-The Sermon Starts in the Parking Lot-

A friend of mine sent me an audio clip of Pastor Steven Furtick reading a note that a visitor of Elevation Church sent him after attending their Sunday worship experience. The letter was bragging on the volunteers for loving and honoring the guests that come to Elevation Church each and every week. That particular Sunday, Pastor Steven was preaching on “Honor” and the guests felt that the volunteers were really living out the message even before it was spoken.

As a pastor of a church plant, I know that we live and die by our volunteers. There is no way a worship experience could be done with excellence at a new church without countless hours of sacrificial service by an army of volunteers. Yet, what these volunteers do is so much more important than parking cars, cleaning bathrooms, or greeting people at the door. They play an important part in communicating the message that I preach each Sunday. Even though I’m the Teaching Pastor, our volunteers and members preach the message of REVO way before I even step on the stage.

For REVO, the sermon starts in the parking lot.

This Sunday morning around 9:30 when our guests and fellow Revolutionaries start pulling into the parking lot, the sermon entitled ‘Serve Hard’ is already being preached. Rain or shine, freezing or sweating, volunteers enthusiastically scour the parking lot helping people with their bags, unloading kids, and escorting people to the front doors. It’s all part of our Guest Services team, striving to give customer service to our guests that even the finest restaurant or most exclusive club or successful business would be jealous over!

Guest Services preaches the sermon almost an hour before the stage lights go up.

After a warm greeting, people are welcomed to a table covered with pastries, donuts, drinks, and gourmet coffee. Our volunteers are always nearby, willing to help serve people that want to grab a bite to eat and a good cup of coffee before the service starts. It’s our way of making people feel welcome at REVO, taking an approach that blurs the lines between good friend and special guest.

Our hospitality volunteers preach the sermon about 30 minutes before the doors to the auditorium even open.

When parents roll in with strollers full of kids and diapers and bottles of juices labeled with brightly colored nametags, the kid’s volunteers take over. Check-in help, loving on kids, and serving their parents are all part of the atmosphere.

rWorld kids volunteers preach the sermon about 15 minutes before the first chord is even strummed on the guitar.

When people walk into the auditorium, volunteers are waiting to help you get seated. Need to find 4-5 seats all together in an already crowded room? Just follow one of our volunteers. Is loud music not really your thing? Here’s a pair of earplugs. Don’t know what to expect in one of our worship experiences? No worries, we’ve got the answers.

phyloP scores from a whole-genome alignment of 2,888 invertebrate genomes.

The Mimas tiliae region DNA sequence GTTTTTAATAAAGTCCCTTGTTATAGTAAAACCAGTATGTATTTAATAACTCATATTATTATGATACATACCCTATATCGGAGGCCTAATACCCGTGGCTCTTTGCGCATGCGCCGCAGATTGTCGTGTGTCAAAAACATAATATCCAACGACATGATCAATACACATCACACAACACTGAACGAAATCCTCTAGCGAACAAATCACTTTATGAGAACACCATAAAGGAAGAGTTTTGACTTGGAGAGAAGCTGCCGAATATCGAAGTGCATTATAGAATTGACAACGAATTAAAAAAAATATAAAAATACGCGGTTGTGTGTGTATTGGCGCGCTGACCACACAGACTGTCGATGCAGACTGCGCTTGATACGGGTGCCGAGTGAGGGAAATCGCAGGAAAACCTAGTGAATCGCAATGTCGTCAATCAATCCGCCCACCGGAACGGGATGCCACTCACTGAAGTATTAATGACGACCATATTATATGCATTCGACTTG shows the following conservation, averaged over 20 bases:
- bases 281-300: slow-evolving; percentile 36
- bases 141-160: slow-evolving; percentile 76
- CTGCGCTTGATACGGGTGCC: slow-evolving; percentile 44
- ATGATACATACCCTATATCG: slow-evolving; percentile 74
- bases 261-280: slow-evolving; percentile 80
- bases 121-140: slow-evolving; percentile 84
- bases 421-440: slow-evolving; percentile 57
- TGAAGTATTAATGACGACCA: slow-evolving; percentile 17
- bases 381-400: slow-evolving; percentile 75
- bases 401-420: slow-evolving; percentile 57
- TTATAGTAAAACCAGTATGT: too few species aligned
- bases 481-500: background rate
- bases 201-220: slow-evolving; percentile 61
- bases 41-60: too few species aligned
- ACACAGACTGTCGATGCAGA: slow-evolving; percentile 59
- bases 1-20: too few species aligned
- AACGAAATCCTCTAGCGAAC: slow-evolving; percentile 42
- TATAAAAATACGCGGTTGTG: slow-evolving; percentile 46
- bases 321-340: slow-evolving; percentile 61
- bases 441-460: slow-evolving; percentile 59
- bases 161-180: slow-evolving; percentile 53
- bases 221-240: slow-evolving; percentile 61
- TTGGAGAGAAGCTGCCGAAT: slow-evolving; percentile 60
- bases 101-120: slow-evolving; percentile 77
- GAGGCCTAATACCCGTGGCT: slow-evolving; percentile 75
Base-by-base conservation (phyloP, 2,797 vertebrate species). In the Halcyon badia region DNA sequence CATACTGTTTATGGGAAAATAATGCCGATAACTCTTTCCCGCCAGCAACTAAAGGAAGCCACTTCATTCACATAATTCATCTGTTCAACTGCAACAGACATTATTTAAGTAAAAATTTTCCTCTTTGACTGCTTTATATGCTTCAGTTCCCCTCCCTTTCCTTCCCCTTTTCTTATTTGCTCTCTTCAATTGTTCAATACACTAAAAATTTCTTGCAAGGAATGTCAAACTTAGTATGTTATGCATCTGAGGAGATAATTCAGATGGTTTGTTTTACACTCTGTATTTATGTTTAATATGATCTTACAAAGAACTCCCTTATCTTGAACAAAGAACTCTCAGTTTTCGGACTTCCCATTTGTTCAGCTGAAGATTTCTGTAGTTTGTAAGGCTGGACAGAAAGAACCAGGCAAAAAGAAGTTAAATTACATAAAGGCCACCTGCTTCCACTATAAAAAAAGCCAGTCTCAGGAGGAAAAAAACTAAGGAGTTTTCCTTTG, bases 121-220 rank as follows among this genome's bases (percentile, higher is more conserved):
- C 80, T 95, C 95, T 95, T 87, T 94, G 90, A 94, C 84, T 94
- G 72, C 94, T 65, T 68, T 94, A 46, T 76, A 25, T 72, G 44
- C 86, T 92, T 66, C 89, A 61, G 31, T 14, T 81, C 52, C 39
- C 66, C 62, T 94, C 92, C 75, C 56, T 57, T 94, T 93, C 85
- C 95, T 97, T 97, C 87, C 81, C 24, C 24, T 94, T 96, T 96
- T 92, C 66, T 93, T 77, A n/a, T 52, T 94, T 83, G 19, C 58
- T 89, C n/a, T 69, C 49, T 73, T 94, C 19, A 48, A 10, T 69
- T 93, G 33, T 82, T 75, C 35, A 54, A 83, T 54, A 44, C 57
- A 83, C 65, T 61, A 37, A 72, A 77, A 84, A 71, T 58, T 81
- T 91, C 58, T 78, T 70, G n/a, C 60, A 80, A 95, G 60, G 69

REVO volunteers are preaching the sermon even when there’s still 4 minutes left on the countdown.

I can’t wait to hear Russ Bennett (REVO’s strategy pastor) preach on ‘Serve Hard’ this Sunday. I’m just as excited that our volunteers will be living out our core values way before Russ opens his bible.

So, to our REVO volunteers and Revolutionaries in Winston-Salem, and to pastors and churches everywhere: the next time someone asks you who is preaching this week, you’ll know the answer.

We all are.


Noah said...

The team has done a great job so far. I am grateful for everyone's dedication to God's vision for REVO and am excited to become a part of that plan myself. May we all keep our eyes fixed on the author and perfector of our faith.

Anonymous said...

I just commented on your most recent blog post, so I'm sorry if I'm inundating you with a barrage of comments and questions, but I'm searching for something, anything right now, and wondering if there might be answers here.

How are your volunteers preaching the sermon before you do? What then, is 'preaching a sermon'? Is it more than relaying truth from a divinely inspired book? Or, as the Christian faith would put it, preaching the Gospel.

Again, sorry for these questions. They may be dumb - I'm just trying to figure some things out.


-NC said...

Thanks for the questions, no need to apologize for asking! The sermon is in fact the proclamation of the Word of God from the stage on Sunday morning. However, it's not just the pastor's responsibility to "preach the Gospel." It's something that followers of Christ have the opportunity to do every day, which includes verbally and nonverbal communication.

At REVO, we want our volunteers and staff "practicing what we preach." For example: I don't want to get on stage and preach a sermon about the importance of loving other people like God has loved us, while our volunteers are outside being rude, hateful, and unhelpful. It comes across as hypocritical, fake, and inauthentic. How can we as a church and staff convey the importance and ramifications of life change through Jesus if it doesn't even look like our lives have been changed?

Our parking lot attendants love people. Our greeters love people. Our kids ministry loves kids. When people see this, and hear me talk about the importance of love from the stage, they know it's not just lip service. They know the love of God through His Son has radically changed our lives and has a direct effect on how we treat others.

Our volunteers are sending out a message (preaching a sermon of sorts) way before I ever stand up to speak. That message can either support and add proof to the life changing message of Jesus, or discredit that message and cause people to think we are all talk and no walk.

This particular post was a challenge to our volunteers and members that what they do every Sunday is playing a part in seeing people's lives revolutionized by Jesus.